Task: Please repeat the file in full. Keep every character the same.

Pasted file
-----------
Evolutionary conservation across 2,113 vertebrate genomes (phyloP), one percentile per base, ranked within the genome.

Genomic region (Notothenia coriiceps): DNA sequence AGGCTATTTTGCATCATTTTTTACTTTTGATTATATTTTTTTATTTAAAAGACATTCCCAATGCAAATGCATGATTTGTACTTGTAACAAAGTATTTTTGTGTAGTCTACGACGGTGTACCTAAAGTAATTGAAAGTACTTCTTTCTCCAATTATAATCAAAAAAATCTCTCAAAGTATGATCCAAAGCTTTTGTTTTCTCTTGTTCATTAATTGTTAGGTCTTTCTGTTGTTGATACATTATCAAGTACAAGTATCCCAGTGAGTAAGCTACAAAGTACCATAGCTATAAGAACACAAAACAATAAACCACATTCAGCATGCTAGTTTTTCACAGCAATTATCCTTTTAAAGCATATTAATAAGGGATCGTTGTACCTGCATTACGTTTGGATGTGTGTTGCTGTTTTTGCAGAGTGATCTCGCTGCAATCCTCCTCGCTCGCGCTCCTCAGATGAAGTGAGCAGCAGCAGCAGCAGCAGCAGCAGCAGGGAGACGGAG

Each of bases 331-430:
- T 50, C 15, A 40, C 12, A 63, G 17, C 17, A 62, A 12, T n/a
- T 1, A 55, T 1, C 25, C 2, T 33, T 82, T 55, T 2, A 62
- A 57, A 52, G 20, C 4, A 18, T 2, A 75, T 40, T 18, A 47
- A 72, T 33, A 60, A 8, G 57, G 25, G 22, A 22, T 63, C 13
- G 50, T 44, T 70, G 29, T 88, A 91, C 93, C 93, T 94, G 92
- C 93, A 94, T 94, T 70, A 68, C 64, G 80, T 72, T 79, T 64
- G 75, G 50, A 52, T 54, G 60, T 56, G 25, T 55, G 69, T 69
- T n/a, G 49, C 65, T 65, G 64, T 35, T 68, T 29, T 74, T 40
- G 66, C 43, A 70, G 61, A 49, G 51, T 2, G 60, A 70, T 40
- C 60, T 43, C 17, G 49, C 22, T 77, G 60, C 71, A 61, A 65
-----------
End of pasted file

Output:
Evolutionary conservation across 2,113 vertebrate genomes (phyloP), one percentile per base, ranked within the genome.

Genomic region (Notothenia coriiceps): DNA sequence AGGCTATTTTGCATCATTTTTTACTTTTGATTATATTTTTTTATTTAAAAGACATTCCCAATGCAAATGCATGATTTGTACTTGTAACAAAGTATTTTTGTGTAGTCTACGACGGTGTACCTAAAGTAATTGAAAGTACTTCTTTCTCCAATTATAATCAAAAAAATCTCTCAAAGTATGATCCAAAGCTTTTGTTTTCTCTTGTTCATTAATTGTTAGGTCTTTCTGTTGTTGATACATTATCAAGTACAAGTATCCCAGTGAGTAAGCTACAAAGTACCATAGCTATAAGAACACAAAACAATAAACCACATTCAGCATGCTAGTTTTTCACAGCAATTATCCTTTTAAAGCATATTAATAAGGGATCGTTGTACCTGCATTACGTTTGGATGTGTGTTGCTGTTTTTGCAGAGTGATCTCGCTGCAATCCTCCTCGCTCGCGCTCCTCAGATGAAGTGAGCAGCAGCAGCAGCAGCAGCAGCAGCAGGGAGACGGAG

Each of bases 331-430:
- T 50, C 15, A 40, C 12, A 63, G 17, C 17, A 62, A 12, T n/a
- T 1, A 55, T 1, C 25, C 2, T 33, T 82, T 55, T 2, A 62
- A 57, A 52, G 20, C 4, A 18, T 2, A 75, T 40, T 18, A 47
- A 72, T 33, A 60, A 8, G 57, G 25, G 22, A 22, T 63, C 13
- G 50, T 44, T 70, G 29, T 88, A 91, C 93, C 93, T 94, G 92
- C 93, A 94, T 94, T 70, A 68, C 64, G 80, T 72, T 79, T 64
- G 75, G 50, A 52, T 54, G 60, T 56, G 25, T 55, G 69, T 69
- T n/a, G 49, C 65, T 65, G 64, T 35, T 68, T 29, T 74, T 40
- G 66, C 43, A 70, G 61, A 49, G 51, T 2, G 60, A 70, T 40
- C 60, T 43, C 17, G 49, C 22, T 77, G 60, C 71, A 61, A 65